so bound, I cannot bound &c.] Let Milton's example, on this occasion, keep Shakspeare in countenance:

in contempt “At one slight bound high over-leap'd all bound “Of hill,” &c. Paradise Lost, Book IV, 1. 180. Steevens.

should you burden love ;] i. e. by sinking in it, you should, or would, burden love. Mr. Heath, on whose suggestion a note of interrogation has been placed at the end of this line in the late editions, entirely misunderstood the passage. Had he attended to the first two lines of Merculio's next speech, he would have seen what kind of burdens he was thinking of. See also the concluding lines of Mercutio's long speech in p. 248. Malone.

doth quote deformities?] To quote is to observe. So, in Hamlet:

that with better heed and judgment “I had not quoted him." See note on this passage, and Vol. II, p, 172, n. 6. Steevens.

- let wantons, light of heart, &c.] Middleton has borrowed this thought in his play of Blurt Master Constable, 1602:

bid him, whose heart no sorrow feels, " Tickle the rushes with his wanton heels,

“ I have too much lead at mine.” Steevens. 4 Tickle the senseless rushes with their heels;] It has been al. ready observed, that it was anciently the custom to strew rooms with rushes, before carpets were in use. See Vol. VIII, p. 265, n. 6. So Hentzer, in his Itinerary, speaking of Queen Elizabeth's presence-chamber at Greenwich, says: “ The Hoor, after the English fashion,

was strewed with hay,” meaning rushes. So, in The Dumb Knight, 1633

“ I am sorry,


For I am proverb'd with a grandsire phrase,' -
I'll be a candle-holder, and look on
The game was ne'er so fair, and I am done..

Mer. Tut! dun 's the mouse, the constable's own word:

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- Thou dancest on my heart, lascivious queen,

“Even as upon these rushes which thou treadest." The stage was anciently strewn with rushes. So, in Decker's Gul's Hornbook, 1609: “ — on the very rushes when the commedy is to daunce.” Steevens.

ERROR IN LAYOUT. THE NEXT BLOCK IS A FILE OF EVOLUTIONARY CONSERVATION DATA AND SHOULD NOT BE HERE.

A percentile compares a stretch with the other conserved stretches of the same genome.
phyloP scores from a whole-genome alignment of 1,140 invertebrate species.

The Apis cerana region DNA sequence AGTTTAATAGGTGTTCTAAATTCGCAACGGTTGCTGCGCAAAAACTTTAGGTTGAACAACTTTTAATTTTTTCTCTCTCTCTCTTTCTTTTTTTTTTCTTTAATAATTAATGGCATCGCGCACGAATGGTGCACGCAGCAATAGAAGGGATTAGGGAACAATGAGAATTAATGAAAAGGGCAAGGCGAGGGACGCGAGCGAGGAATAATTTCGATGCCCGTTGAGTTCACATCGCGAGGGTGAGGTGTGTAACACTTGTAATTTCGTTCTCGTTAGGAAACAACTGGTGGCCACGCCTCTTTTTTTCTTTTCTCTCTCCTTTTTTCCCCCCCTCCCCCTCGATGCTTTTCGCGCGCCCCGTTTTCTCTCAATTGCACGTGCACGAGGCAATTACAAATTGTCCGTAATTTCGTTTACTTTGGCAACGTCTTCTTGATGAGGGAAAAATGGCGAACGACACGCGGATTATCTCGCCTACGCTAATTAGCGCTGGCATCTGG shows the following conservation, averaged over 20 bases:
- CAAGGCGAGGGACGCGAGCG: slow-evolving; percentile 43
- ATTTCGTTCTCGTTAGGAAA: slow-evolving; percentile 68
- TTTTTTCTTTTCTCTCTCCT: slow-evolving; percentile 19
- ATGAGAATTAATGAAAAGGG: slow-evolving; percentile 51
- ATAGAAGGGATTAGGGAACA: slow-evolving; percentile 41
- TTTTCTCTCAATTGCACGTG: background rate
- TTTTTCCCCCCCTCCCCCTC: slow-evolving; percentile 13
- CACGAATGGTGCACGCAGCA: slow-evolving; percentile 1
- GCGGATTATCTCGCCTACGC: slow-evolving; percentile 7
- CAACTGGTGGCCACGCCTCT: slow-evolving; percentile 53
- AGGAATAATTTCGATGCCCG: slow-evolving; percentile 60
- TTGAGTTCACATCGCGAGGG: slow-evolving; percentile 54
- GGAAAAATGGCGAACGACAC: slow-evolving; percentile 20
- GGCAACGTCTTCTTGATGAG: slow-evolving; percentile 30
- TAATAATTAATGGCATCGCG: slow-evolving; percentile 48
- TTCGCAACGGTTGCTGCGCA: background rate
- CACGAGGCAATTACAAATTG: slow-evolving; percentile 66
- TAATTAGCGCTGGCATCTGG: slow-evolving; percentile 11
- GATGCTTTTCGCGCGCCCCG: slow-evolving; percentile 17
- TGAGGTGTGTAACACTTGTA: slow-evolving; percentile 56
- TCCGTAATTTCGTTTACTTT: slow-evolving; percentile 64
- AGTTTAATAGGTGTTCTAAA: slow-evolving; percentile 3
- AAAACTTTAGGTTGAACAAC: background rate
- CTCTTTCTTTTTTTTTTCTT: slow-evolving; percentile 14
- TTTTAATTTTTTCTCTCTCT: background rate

Shakspeare, it has been observed, gives the manners and customs of his own time to all countries and all ages. It is certainly true; but let it always be remembered that his contemporaries offended against propriety in the same manner. Thus, Marlowe, in his Hero and Leander :

“She, fearing on the rushes to be flung,
“ Striv'd with redoubled strength.-" Malone.

-a grandsire phrase, &c.] The proverb which Romed means, is contained in the line immediately following: To hold the candle, is a very common proverbial expression, for being an idle spectator. Among Ray's proverbial sentences, is this:-"A good candle holder proves a good gamester.” Steevens.

The proverb to which Romeo refers, is rather that alluded to in the next line but one.

It appears from a passage in one of the small collections of Po. etry, entitled Drolleries, of which I have lost the title, that “ Our sport is at the best,” or at the fairest, meant, we have had enough of it. Hence it is that Romeo says, “ I am done."

Dun is the mouse, I know not why, seems to have meant, Peace; be still! and hence it is said to be “the constable's own word;" who may be supposed to be employed in apprehending an offend. er, and afraid of alarming him by any noise. So, in the comedy of Patient Grissel, 1603: - What, Babulo! say you. Heere, master, say I, and then this eye opens; yet don is the mouse, Lie STILL. What Babulo! says Grissel. Anone, say I, and then this eye lookes up; yet doune I snug againe.” Malone. 6 I'll be a candle-holler, and look on,

The game was ne'er so fair, and I am done.) An allusion to an old proverbial saying, which advises to give over when the game is at the fairest. Ritson.

and I am done.] This is equivalent to phrases in common use-I am done for, it is over with me. Done is often used in a kindred sense by our author. Thus, in King Henry VI, Part III:

my mourning weeds are done." Again, in The Rape of Lucrece:

as soon decay'd and done, “ As is the morning's dew.” Steevens. 7 Tut! dun's the mouse, the constable's own word:] This poor ob